Apparently, a lot of today's young women want their voices to sound like Ke$ha or Britney Spears.
At least, that's what a small new study published in the Journal of Voice suggests.
In the study, researchers from Long Island University listened to the speech patterns of 34 women of college age, finding that more than two-thirds of them talk with what is called "vocal fry" -- that raspy, creaky voice that is exemplified when Britney Spears sings "Oh baby, baby," MSNBC reported.
"(A)necdotally, vocal fry is judged to be annoying by those who are not as young as the college students we tested," study researcher Nassima Abdelli-Beruh told MSNBC. "My son, who is a teenager, listens to 92.3 NOW in NYC. I noticed the way the voice said 'NOW' on the radio (is) clearly glottal fry."
In the past, too much use of vocal fry has been regarded as a speech disorder, Science reported. However, because the women in the study who spoke that way most often employed the speech tactic at the ends of sentences -- and not continuously -- it's unlikely to do any real damage to their vocal cords, according to Science magazine.
Singers may use vocal fry to go from higher to lower notes, but the study suggests that the way of speech may have become a "language fad," Science magazine reported.
However, The Atlantic pointed out that vocal fry may not really be a new trend, citing a post by Mark Liberman, a professor of linguistics at The University of Pennsylvania.
The Atlantic said:
It turns out that vocal fry isn't a phenomenon, but something that all speakers employ from time to time. The study doesn't claim to quantify the change of creekage over time, or even look at how vocal patterns differ between genders. The research only looked at the way 32 college-aged women spoke, concluding that it occurs often in their patterns.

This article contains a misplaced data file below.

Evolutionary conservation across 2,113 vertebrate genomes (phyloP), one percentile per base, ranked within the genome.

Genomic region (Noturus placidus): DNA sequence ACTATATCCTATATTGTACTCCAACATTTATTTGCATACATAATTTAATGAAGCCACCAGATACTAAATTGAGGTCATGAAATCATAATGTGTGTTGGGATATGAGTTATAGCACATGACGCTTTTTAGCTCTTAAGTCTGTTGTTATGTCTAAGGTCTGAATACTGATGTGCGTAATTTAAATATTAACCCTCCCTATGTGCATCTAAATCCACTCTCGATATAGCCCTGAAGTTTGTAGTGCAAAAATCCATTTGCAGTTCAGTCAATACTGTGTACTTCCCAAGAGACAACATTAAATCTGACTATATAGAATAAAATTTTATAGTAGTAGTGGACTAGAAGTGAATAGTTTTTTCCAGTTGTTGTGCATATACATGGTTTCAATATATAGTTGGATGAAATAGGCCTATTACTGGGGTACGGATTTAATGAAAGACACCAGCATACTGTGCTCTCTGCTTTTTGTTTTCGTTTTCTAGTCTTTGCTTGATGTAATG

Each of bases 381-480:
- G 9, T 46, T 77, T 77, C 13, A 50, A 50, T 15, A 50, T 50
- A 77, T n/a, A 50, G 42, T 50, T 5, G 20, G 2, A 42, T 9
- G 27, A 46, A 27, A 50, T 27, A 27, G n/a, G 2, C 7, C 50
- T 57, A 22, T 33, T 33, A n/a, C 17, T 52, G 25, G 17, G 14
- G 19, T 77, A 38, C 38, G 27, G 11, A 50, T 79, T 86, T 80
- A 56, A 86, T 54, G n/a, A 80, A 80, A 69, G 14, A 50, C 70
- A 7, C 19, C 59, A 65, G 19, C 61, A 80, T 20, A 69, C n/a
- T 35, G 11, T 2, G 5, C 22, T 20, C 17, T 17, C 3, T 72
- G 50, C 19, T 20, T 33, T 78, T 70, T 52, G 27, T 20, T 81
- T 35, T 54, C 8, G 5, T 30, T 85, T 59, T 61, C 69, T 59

Ikuko Patricia of the University of Iowa, who has published research on prevalence of "creaky voice" in women and men in the past, told TIME that vocal fry might also be associated with how men speak, and authority:
Perhaps that same semblance of authority can explain why young, college-bound women seem to be employing the creak. Yuasa posited that it could be a way to compete with men by taking advantage of the attributes associated with a lower-pitched voice. "Creaky voice may provide a growing number of American women with a way to project an image of accomplishment," Yuasa wrote in her 2010 study, "while retaining female desirability."
Past studies have also examined how we use tones in our voices to convey certain emotions and characteristics. A study last year in the journal Emotion showed that speaking in what is called a "minor third" -- a musical term for what gives songs that "sad" feeling -- can also work for speech, Scientific American reported.
"Historically, people haven't thought of pitch patterns as conveying emotion in human speech like they do in music," study researcher Meagan Curtis, of Tufts University's Music Cognition Lab, told Scientific American. "Yet for sad speech there is a consistent pitch pattern. The aspects of music that allow us to identify whether that music is sad are also present in speech."